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The world and 'crazy circular logic' weigh on the Fed's next rate move

Lawrence Lewitinn
Lawrence Lewitinn

Janet Yellen gave the Fed a little wiggle room when it comes to raising rates.

Speaking before Congress on Wednesday, the Fed chief said that a rate cut was unlikely. But she also warned that the global economic situation could weaken demand for U.S. exports and “tighten” financial markets further.

The market is now more certain than before that there won’t be a hike in the federal funds rate – a major tool in the Fed’s monetary policy – any time this year. On Wednesday afternoon, the probability that a hike will even happen by February 2017 was calculated to be as low as 27% based on fed funds futures prices.

While Yellen didn’t confirm the market’s sentiment, Mark Sebastian, managing partner at Option Pit, sees some interesting points made in her testimony before Congress.

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“She finally admitted that other countries in the world affect our interest rates here,” said Sebastian. “Up until really this latest statement, she did not mention the fact that Europe was in the middle of its own QE [quantitative easing] and leaning toward negative rates, Japan was instituting negative rates, and China was weakening its currency. That acknowledgment points toward, maybe tacitly, at a minimum, far fewer rate hikes than they were planning and the real possibility that there are no more rate hikes in 2016.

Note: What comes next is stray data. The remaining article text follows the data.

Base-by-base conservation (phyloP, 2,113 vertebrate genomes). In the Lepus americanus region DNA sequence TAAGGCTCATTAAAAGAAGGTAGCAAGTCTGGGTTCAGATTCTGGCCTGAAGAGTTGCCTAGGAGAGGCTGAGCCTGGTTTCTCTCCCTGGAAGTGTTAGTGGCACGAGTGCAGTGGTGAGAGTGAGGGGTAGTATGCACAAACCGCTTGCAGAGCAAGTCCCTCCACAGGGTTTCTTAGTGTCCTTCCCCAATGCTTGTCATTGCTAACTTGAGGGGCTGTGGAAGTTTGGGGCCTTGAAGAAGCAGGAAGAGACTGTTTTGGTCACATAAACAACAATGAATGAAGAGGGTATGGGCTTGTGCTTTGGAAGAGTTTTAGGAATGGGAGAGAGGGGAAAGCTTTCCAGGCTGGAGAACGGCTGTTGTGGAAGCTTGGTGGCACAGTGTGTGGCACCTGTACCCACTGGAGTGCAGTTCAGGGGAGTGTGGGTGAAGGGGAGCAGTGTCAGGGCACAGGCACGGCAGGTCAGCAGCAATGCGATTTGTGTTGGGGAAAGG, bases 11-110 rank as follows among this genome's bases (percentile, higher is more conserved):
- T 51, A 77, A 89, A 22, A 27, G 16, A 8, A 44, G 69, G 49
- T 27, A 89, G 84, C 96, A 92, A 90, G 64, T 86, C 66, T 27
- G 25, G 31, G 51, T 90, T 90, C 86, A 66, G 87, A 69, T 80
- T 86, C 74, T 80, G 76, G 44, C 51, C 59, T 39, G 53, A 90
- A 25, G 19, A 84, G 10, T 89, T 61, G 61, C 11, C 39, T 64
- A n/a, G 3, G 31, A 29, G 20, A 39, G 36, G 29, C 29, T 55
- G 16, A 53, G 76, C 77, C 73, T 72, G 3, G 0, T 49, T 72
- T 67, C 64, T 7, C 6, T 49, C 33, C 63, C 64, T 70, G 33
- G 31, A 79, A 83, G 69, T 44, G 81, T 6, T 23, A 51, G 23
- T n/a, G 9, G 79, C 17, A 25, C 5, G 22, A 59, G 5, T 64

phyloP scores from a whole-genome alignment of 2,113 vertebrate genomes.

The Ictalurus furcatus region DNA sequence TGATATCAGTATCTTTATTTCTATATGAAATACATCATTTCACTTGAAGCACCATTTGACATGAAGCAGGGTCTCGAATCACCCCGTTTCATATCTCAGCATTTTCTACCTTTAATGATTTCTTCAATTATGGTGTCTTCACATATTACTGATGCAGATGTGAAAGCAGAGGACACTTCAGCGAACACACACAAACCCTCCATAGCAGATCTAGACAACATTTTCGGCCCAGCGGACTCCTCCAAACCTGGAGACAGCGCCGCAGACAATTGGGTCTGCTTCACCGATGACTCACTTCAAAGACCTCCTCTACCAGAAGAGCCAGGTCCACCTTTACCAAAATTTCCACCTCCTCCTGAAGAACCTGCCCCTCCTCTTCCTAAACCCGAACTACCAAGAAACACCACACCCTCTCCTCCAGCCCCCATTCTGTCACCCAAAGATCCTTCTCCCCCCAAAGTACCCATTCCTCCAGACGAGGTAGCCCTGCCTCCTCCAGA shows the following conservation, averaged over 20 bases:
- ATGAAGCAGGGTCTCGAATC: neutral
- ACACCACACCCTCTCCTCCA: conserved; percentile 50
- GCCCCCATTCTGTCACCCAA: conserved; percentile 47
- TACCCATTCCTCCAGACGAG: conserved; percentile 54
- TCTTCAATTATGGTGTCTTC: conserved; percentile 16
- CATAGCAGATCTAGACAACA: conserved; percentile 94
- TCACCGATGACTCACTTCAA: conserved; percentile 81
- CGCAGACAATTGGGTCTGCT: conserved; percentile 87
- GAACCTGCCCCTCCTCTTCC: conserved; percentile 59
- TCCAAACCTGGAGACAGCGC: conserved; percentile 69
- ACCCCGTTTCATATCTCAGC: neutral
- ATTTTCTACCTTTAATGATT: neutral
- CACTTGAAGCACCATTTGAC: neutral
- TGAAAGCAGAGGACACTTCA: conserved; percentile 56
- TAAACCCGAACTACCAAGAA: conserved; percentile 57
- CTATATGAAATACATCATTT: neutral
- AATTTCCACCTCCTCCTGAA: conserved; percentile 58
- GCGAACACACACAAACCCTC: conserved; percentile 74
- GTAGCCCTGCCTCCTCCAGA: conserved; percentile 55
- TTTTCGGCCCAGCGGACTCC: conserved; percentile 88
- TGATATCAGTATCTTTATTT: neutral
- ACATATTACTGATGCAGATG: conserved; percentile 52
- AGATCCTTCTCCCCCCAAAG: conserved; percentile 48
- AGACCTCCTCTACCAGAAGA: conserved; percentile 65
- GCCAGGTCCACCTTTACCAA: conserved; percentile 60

Fears of a global slowdown may also be affecting the yield curve. The spread between the 2-year and 10-year Treasury Notes (^TNX) is close to 1 percentage point, the lowest it has been since 2007.

“It’s certainly a sign that globally, the economy is weakening,” said Sebastian of the flattening yield curve. “I'm not so certain it's a real sign of an upcoming recession in the U.S., but it's certainly troubling for economic growth worldwide.

Yet Sebastian doesn’t expect yields to fall all that much from here as long as the U.S. stocks don’t fall significantly and anticipates the yield on the U.S. 10-year to work its way back to 2% in the next few months.

However, he finds some fault in how the Fed may justify its next rate move.

“One of the things that was confusing to me was Yellen’s comment on the financial markets,” said Sebastian. “She mentioned she's watching the market. And if markets calm down, she may decide to raise rates. But the reason why markets sell off is because the possibility of raising rates. And it turns into this crazy circular logic.”

 

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